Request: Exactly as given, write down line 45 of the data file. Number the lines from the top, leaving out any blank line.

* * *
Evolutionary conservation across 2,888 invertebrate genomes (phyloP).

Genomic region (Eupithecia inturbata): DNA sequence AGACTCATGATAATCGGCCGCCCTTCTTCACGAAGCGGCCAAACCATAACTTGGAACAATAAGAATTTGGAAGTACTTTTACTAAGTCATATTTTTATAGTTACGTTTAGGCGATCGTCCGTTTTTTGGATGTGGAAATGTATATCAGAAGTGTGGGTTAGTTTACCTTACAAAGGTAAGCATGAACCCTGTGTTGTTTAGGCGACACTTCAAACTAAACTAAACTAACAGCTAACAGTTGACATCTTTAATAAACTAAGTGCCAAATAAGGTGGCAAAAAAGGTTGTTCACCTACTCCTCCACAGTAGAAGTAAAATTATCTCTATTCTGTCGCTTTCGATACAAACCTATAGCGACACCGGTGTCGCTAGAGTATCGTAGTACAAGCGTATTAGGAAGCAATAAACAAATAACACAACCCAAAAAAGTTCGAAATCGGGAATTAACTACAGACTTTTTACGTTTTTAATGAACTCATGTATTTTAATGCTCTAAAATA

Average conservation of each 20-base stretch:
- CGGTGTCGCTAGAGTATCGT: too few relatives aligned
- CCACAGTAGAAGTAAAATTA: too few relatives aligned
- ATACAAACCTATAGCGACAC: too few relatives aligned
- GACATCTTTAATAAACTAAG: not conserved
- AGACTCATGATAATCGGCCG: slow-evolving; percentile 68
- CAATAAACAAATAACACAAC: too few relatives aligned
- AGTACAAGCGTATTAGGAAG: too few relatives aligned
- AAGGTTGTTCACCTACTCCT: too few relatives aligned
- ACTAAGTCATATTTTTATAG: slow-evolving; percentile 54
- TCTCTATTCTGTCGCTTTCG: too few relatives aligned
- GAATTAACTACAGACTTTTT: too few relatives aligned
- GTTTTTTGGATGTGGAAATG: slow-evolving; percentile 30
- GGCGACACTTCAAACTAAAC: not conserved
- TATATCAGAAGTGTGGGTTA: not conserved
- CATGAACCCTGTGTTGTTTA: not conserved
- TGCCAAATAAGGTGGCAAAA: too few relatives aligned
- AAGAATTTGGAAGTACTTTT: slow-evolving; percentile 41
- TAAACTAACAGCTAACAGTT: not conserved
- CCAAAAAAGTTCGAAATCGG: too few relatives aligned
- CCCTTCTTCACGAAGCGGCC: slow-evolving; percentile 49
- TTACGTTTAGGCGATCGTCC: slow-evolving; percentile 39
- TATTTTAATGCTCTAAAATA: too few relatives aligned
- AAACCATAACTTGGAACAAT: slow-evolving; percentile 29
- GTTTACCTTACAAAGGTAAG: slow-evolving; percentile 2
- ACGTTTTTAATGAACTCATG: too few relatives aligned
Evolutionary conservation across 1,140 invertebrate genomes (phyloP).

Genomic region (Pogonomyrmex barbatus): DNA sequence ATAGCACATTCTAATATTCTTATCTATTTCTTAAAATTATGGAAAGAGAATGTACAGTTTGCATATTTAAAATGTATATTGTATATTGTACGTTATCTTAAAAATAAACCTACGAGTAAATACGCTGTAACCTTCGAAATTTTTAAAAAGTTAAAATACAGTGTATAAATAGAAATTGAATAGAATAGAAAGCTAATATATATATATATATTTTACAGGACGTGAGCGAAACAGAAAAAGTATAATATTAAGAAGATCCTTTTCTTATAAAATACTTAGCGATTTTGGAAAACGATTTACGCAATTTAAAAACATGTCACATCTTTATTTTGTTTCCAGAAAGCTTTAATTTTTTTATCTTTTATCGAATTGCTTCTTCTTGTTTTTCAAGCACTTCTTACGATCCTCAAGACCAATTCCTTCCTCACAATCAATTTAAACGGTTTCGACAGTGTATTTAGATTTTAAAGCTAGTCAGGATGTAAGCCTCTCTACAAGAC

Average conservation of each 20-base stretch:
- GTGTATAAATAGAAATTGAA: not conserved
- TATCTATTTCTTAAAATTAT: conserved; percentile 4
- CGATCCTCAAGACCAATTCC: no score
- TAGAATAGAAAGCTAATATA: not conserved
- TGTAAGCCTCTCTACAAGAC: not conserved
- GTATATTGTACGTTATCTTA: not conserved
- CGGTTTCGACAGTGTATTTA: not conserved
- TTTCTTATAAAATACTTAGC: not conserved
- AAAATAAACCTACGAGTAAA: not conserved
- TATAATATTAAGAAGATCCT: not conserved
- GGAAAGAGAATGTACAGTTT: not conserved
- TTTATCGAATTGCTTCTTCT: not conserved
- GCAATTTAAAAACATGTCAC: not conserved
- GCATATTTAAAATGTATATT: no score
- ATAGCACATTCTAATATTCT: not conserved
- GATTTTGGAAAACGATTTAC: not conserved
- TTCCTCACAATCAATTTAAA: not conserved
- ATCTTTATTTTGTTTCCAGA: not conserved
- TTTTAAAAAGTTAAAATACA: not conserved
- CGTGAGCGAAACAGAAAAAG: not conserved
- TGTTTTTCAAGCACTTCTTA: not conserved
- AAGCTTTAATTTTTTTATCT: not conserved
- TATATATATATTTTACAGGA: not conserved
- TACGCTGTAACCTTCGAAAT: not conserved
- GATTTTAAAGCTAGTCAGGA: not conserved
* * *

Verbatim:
- GCATATTTAAAATGTATATT: no score